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Glaciers may grow and shrink faster than expected
Drowned passage decorated with speleothems, Vallgornera Cave, Spain.
[Image © Tony Merino]
During the last ice age, the world's sea level fell by approximately 130 meters. For about 100,000 years, it dropped—but not smoothly—with a series of small spikes back up along the way. Now, new research shows that the world's sea level 81,000 years ago was actually more than a meter higher than it is today.
Since the sea rises and falls with the melting and forming of glaciers, respectively, this finding means that the polar ice sheets were smaller and global temperatures were at least as high (or even higher) 81,000 years ago than they are now—even though the concentration of carbon dioxide in the atmosphere was much lower back then.
Encrusted stalactites at present sea level, Vallgornera Cave, Spain.
[Image © Bogdan P. Onac]
This finding does not agree with traditional theories of how ice sheets form. Instead, it suggests that glaciers may grow and shrink faster than experts have believed, and if they are confirmed, the results of this study are sure to change the debate over how ice ages come and go.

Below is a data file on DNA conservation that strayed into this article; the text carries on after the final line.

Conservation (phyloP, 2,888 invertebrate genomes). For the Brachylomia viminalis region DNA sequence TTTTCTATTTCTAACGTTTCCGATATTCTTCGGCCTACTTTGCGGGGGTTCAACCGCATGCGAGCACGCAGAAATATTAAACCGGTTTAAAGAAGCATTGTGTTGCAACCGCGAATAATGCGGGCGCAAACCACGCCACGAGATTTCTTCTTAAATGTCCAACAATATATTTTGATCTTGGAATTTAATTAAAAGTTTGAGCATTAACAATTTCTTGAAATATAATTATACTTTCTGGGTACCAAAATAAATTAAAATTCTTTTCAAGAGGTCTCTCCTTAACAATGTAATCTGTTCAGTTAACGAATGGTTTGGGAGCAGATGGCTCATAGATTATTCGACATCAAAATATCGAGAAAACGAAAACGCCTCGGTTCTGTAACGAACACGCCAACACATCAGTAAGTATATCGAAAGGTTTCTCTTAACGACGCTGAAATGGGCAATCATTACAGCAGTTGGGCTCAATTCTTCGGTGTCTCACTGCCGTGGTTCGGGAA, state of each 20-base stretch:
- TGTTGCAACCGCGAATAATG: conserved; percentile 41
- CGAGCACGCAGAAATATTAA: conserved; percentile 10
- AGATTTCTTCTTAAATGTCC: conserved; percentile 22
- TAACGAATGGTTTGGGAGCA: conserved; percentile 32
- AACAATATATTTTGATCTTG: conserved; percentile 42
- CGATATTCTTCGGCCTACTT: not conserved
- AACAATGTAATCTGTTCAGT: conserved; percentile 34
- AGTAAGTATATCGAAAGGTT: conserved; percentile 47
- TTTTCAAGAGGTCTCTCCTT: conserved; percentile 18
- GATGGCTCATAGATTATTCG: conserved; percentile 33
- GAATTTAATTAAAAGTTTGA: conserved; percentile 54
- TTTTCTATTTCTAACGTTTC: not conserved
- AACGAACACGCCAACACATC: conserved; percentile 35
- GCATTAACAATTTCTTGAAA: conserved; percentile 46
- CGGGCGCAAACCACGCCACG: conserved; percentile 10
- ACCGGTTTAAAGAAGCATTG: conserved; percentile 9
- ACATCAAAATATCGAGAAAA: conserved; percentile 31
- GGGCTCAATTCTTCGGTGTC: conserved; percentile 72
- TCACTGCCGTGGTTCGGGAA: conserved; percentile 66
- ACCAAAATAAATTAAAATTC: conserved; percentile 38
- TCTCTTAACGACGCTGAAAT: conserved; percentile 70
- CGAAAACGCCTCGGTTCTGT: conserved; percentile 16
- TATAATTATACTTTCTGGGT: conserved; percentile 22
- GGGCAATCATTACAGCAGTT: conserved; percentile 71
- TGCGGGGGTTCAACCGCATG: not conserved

In order to reach these new conclusions, Jeffrey Dorale and colleagues took measurements from a cave formation on the Spanish island of Mallorca. The cave formation that the researchers analyzed has been submerged in the Mediterranean Sea on-and-off for hundreds of thousands of years.
According to Dorale and colleagues, the 100,000-year cycle that researchers have come to rely upon might not apply to glaciers after all. Instead, they suggest it might only apply to carbon dioxide levels, methane levels, and global temperatures recorded by polar ice caps.